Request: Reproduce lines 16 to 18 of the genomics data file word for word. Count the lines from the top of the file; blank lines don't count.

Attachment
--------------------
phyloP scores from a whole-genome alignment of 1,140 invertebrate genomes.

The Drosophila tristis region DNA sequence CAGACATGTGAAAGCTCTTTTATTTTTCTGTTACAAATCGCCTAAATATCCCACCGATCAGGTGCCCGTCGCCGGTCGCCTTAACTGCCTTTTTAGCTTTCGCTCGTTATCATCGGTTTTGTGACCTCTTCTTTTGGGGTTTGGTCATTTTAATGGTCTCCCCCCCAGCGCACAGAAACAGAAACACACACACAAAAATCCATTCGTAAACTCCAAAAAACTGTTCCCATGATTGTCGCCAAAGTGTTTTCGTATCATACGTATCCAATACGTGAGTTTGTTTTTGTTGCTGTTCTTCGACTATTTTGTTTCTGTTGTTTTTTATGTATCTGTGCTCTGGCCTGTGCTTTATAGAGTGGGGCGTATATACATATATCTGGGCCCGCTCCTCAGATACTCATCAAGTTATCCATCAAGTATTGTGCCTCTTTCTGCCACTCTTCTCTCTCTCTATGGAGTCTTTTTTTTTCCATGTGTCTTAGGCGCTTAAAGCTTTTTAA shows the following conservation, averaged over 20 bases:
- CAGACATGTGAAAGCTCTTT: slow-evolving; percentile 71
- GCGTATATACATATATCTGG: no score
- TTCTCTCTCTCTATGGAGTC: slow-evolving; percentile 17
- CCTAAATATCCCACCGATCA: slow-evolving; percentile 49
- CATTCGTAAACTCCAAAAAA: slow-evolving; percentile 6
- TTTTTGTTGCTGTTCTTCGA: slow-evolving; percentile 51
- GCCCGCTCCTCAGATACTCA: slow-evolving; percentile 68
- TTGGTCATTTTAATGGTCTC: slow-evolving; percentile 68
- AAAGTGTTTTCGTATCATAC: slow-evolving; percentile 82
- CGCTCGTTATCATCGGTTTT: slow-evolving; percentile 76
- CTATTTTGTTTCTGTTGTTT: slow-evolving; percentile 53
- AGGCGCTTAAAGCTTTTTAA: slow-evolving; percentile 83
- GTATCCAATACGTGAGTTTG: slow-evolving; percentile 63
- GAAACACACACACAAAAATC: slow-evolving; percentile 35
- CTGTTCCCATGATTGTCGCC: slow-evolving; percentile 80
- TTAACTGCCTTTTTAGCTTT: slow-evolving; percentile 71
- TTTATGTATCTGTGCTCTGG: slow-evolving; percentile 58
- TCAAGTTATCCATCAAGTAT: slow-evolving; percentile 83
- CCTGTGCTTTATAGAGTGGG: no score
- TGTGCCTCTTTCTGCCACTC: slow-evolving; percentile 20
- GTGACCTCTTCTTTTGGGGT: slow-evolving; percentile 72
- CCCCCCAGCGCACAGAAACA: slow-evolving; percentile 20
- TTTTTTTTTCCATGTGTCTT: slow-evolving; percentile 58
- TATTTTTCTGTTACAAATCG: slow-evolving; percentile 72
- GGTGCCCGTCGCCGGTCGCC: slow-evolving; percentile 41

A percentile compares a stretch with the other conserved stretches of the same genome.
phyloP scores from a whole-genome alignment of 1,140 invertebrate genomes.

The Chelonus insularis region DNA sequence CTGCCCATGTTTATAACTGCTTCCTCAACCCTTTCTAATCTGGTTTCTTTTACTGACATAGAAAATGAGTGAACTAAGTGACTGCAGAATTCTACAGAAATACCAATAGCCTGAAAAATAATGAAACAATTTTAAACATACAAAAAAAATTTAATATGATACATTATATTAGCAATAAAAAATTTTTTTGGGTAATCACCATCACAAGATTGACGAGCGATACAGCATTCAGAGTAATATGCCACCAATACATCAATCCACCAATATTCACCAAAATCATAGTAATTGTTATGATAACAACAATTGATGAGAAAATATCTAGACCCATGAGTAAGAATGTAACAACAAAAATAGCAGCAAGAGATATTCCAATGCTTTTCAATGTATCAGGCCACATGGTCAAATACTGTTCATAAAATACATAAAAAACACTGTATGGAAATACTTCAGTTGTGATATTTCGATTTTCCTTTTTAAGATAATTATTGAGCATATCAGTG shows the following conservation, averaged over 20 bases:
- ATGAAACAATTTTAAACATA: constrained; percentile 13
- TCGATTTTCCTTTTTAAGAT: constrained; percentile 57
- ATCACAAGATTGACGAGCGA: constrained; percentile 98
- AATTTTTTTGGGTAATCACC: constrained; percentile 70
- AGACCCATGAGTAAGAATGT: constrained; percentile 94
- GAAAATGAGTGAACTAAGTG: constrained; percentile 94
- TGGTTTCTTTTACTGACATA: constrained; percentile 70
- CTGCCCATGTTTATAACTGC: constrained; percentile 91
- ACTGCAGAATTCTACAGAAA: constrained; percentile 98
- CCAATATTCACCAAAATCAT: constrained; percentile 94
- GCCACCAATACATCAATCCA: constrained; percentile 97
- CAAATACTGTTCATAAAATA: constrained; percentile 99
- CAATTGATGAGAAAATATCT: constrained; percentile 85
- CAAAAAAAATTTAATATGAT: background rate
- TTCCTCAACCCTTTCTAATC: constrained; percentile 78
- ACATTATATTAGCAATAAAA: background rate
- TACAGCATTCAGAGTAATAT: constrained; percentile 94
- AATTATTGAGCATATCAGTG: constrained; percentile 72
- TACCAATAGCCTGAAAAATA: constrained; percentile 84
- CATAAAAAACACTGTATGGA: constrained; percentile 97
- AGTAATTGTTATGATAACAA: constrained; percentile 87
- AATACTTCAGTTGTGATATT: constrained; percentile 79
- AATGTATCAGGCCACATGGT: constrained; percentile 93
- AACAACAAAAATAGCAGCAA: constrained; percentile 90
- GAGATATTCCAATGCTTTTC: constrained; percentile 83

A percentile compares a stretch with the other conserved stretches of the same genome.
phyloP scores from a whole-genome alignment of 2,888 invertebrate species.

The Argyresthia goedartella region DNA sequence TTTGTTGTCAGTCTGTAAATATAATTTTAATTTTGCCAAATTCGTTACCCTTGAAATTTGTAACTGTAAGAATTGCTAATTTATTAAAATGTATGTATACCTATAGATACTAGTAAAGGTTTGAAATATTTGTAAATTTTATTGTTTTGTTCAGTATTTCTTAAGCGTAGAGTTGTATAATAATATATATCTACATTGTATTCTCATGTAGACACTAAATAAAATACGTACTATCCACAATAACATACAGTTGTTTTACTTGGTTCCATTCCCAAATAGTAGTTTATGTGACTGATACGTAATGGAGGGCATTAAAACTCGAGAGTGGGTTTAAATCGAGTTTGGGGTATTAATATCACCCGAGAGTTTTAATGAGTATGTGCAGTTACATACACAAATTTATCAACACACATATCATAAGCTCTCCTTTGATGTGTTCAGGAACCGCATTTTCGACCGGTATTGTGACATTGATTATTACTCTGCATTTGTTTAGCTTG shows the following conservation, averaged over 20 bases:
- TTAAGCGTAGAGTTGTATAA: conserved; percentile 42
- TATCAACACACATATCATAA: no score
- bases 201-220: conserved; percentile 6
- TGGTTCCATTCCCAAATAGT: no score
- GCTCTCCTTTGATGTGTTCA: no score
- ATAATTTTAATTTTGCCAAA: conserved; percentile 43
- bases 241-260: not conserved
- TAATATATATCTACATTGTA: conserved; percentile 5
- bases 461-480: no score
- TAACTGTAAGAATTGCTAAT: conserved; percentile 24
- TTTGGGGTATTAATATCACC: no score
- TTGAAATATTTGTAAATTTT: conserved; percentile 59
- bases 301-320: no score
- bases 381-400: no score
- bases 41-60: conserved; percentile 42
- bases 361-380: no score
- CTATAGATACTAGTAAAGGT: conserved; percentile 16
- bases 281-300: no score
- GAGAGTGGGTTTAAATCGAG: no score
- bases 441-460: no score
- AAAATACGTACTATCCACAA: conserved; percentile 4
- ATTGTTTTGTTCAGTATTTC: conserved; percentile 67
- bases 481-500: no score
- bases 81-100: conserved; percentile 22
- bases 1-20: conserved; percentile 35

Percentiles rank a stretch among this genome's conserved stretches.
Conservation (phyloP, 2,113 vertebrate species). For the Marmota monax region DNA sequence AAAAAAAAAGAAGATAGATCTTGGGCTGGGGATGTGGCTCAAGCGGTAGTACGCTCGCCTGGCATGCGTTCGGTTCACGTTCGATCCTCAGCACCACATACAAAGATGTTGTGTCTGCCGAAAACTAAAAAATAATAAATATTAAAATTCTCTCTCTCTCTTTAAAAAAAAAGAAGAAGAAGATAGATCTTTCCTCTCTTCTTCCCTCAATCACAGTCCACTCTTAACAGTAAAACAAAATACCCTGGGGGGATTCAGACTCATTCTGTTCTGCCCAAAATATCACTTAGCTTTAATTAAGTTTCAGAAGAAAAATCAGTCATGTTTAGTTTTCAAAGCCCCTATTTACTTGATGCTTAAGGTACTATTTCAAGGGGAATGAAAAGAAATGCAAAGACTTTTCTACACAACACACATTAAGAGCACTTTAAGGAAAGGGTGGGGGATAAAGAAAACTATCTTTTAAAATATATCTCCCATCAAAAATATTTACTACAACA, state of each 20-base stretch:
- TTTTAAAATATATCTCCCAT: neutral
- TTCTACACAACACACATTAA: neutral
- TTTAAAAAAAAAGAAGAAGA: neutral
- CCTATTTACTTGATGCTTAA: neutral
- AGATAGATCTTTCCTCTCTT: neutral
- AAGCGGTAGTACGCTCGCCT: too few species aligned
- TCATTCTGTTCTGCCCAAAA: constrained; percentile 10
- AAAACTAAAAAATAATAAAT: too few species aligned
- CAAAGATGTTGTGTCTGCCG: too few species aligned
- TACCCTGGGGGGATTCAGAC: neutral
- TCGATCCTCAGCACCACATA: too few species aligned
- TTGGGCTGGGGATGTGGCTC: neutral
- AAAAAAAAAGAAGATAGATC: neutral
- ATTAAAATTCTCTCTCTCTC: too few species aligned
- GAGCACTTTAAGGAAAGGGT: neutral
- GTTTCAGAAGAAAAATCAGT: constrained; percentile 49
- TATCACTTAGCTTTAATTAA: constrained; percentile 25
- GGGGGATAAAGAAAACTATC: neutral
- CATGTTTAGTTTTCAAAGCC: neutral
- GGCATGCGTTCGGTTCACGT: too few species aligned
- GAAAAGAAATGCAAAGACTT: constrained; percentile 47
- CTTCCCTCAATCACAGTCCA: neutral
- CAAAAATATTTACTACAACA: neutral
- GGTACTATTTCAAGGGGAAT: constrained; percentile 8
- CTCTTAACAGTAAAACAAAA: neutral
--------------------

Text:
- GAAACACACACACAAAAATC: slow-evolving; percentile 35
- CTGTTCCCATGATTGTCGCC: slow-evolving; percentile 80
- TTAACTGCCTTTTTAGCTTT: slow-evolving; percentile 71